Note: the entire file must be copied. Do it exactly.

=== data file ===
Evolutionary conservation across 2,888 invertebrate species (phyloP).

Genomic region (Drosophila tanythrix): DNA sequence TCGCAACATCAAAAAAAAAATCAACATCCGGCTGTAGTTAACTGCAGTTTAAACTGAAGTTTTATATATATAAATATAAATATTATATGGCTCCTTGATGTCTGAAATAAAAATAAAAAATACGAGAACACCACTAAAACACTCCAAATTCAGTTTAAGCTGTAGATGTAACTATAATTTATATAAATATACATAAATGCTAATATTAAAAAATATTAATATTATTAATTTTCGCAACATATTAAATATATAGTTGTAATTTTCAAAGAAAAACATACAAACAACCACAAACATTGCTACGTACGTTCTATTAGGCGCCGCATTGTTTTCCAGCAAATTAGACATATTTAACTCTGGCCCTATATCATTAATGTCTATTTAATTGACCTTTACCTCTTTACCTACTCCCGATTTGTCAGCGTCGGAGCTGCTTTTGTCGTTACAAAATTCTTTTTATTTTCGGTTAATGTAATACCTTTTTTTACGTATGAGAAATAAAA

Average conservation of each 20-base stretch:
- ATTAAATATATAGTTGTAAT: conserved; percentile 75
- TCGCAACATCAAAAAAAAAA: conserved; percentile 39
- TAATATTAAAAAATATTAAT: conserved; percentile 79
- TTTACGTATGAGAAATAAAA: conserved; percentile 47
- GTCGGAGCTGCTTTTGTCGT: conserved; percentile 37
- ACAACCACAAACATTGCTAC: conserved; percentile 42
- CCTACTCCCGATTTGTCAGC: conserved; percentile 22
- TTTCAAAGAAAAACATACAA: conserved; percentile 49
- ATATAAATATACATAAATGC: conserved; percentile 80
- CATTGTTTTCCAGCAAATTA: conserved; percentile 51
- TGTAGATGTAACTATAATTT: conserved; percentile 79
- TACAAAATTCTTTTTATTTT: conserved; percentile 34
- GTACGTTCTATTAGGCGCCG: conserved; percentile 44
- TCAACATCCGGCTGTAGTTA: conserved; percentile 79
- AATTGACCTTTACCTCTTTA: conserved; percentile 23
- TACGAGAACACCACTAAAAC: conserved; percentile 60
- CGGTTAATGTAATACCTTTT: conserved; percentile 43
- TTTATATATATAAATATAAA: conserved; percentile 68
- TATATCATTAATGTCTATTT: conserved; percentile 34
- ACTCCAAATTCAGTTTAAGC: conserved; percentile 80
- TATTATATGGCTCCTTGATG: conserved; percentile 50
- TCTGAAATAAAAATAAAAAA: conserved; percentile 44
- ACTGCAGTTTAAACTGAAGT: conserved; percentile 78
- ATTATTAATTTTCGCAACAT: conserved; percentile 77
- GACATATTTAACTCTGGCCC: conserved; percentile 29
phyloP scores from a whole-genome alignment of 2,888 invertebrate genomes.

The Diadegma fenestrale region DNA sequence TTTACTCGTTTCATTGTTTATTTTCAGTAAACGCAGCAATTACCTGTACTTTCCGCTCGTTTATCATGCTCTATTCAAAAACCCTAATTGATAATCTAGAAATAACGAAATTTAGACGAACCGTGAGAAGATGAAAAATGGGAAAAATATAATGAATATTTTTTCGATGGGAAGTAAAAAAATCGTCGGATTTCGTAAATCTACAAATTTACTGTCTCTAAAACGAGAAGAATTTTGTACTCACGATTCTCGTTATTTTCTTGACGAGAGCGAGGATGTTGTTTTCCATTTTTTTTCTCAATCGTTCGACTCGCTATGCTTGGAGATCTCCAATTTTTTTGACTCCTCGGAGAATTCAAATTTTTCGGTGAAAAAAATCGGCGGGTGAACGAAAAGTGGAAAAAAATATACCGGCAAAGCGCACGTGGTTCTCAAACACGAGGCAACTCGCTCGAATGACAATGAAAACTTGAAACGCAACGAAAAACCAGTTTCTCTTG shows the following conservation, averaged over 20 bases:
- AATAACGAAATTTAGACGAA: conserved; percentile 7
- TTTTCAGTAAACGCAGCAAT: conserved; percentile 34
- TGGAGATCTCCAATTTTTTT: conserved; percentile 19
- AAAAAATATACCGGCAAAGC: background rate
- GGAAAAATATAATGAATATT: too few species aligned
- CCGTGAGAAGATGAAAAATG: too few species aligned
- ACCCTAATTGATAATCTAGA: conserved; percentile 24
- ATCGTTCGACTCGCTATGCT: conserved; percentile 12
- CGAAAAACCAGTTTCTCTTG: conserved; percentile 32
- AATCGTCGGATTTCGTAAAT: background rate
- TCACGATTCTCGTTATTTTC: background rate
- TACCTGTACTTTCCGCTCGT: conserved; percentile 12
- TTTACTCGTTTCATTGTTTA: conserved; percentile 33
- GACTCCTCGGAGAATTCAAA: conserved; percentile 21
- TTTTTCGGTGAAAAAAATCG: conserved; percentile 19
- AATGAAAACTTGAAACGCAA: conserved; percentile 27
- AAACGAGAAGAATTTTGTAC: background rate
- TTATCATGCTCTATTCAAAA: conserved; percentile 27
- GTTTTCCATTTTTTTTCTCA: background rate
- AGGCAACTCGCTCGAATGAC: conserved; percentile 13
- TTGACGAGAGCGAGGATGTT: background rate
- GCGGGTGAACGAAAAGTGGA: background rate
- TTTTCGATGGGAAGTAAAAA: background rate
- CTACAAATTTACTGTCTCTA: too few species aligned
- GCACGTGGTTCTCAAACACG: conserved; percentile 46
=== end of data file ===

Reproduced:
Evolutionary conservation across 2,888 invertebrate species (phyloP).

Genomic region (Drosophila tanythrix): DNA sequence TCGCAACATCAAAAAAAAAATCAACATCCGGCTGTAGTTAACTGCAGTTTAAACTGAAGTTTTATATATATAAATATAAATATTATATGGCTCCTTGATGTCTGAAATAAAAATAAAAAATACGAGAACACCACTAAAACACTCCAAATTCAGTTTAAGCTGTAGATGTAACTATAATTTATATAAATATACATAAATGCTAATATTAAAAAATATTAATATTATTAATTTTCGCAACATATTAAATATATAGTTGTAATTTTCAAAGAAAAACATACAAACAACCACAAACATTGCTACGTACGTTCTATTAGGCGCCGCATTGTTTTCCAGCAAATTAGACATATTTAACTCTGGCCCTATATCATTAATGTCTATTTAATTGACCTTTACCTCTTTACCTACTCCCGATTTGTCAGCGTCGGAGCTGCTTTTGTCGTTACAAAATTCTTTTTATTTTCGGTTAATGTAATACCTTTTTTTACGTATGAGAAATAAAA

Average conservation of each 20-base stretch:
- ATTAAATATATAGTTGTAAT: conserved; percentile 75
- TCGCAACATCAAAAAAAAAA: conserved; percentile 39
- TAATATTAAAAAATATTAAT: conserved; percentile 79
- TTTACGTATGAGAAATAAAA: conserved; percentile 47
- GTCGGAGCTGCTTTTGTCGT: conserved; percentile 37
- ACAACCACAAACATTGCTAC: conserved; percentile 42
- CCTACTCCCGATTTGTCAGC: conserved; percentile 22
- TTTCAAAGAAAAACATACAA: conserved; percentile 49
- ATATAAATATACATAAATGC: conserved; percentile 80
- CATTGTTTTCCAGCAAATTA: conserved; percentile 51
- TGTAGATGTAACTATAATTT: conserved; percentile 79
- TACAAAATTCTTTTTATTTT: conserved; percentile 34
- GTACGTTCTATTAGGCGCCG: conserved; percentile 44
- TCAACATCCGGCTGTAGTTA: conserved; percentile 79
- AATTGACCTTTACCTCTTTA: conserved; percentile 23
- TACGAGAACACCACTAAAAC: conserved; percentile 60
- CGGTTAATGTAATACCTTTT: conserved; percentile 43
- TTTATATATATAAATATAAA: conserved; percentile 68
- TATATCATTAATGTCTATTT: conserved; percentile 34
- ACTCCAAATTCAGTTTAAGC: conserved; percentile 80
- TATTATATGGCTCCTTGATG: conserved; percentile 50
- TCTGAAATAAAAATAAAAAA: conserved; percentile 44
- ACTGCAGTTTAAACTGAAGT: conserved; percentile 78
- ATTATTAATTTTCGCAACAT: conserved; percentile 77
- GACATATTTAACTCTGGCCC: conserved; percentile 29
phyloP scores from a whole-genome alignment of 2,888 invertebrate genomes.

The Diadegma fenestrale region DNA sequence TTTACTCGTTTCATTGTTTATTTTCAGTAAACGCAGCAATTACCTGTACTTTCCGCTCGTTTATCATGCTCTATTCAAAAACCCTAATTGATAATCTAGAAATAACGAAATTTAGACGAACCGTGAGAAGATGAAAAATGGGAAAAATATAATGAATATTTTTTCGATGGGAAGTAAAAAAATCGTCGGATTTCGTAAATCTACAAATTTACTGTCTCTAAAACGAGAAGAATTTTGTACTCACGATTCTCGTTATTTTCTTGACGAGAGCGAGGATGTTGTTTTCCATTTTTTTTCTCAATCGTTCGACTCGCTATGCTTGGAGATCTCCAATTTTTTTGACTCCTCGGAGAATTCAAATTTTTCGGTGAAAAAAATCGGCGGGTGAACGAAAAGTGGAAAAAAATATACCGGCAAAGCGCACGTGGTTCTCAAACACGAGGCAACTCGCTCGAATGACAATGAAAACTTGAAACGCAACGAAAAACCAGTTTCTCTTG shows the following conservation, averaged over 20 bases:
- AATAACGAAATTTAGACGAA: conserved; percentile 7
- TTTTCAGTAAACGCAGCAAT: conserved; percentile 34
- TGGAGATCTCCAATTTTTTT: conserved; percentile 19
- AAAAAATATACCGGCAAAGC: background rate
- GGAAAAATATAATGAATATT: too few species aligned
- CCGTGAGAAGATGAAAAATG: too few species aligned
- ACCCTAATTGATAATCTAGA: conserved; percentile 24
- ATCGTTCGACTCGCTATGCT: conserved; percentile 12
- CGAAAAACCAGTTTCTCTTG: conserved; percentile 32
- AATCGTCGGATTTCGTAAAT: background rate
- TCACGATTCTCGTTATTTTC: background rate
- TACCTGTACTTTCCGCTCGT: conserved; percentile 12
- TTTACTCGTTTCATTGTTTA: conserved; percentile 33
- GACTCCTCGGAGAATTCAAA: conserved; percentile 21
- TTTTTCGGTGAAAAAAATCG: conserved; percentile 19
- AATGAAAACTTGAAACGCAA: conserved; percentile 27
- AAACGAGAAGAATTTTGTAC: background rate
- TTATCATGCTCTATTCAAAA: conserved; percentile 27
- GTTTTCCATTTTTTTTCTCA: background rate
- AGGCAACTCGCTCGAATGAC: conserved; percentile 13
- TTGACGAGAGCGAGGATGTT: background rate
- GCGGGTGAACGAAAAGTGGA: background rate
- TTTTCGATGGGAAGTAAAAA: background rate
- CTACAAATTTACTGTCTCTA: too few species aligned
- GCACGTGGTTCTCAAACACG: conserved; percentile 46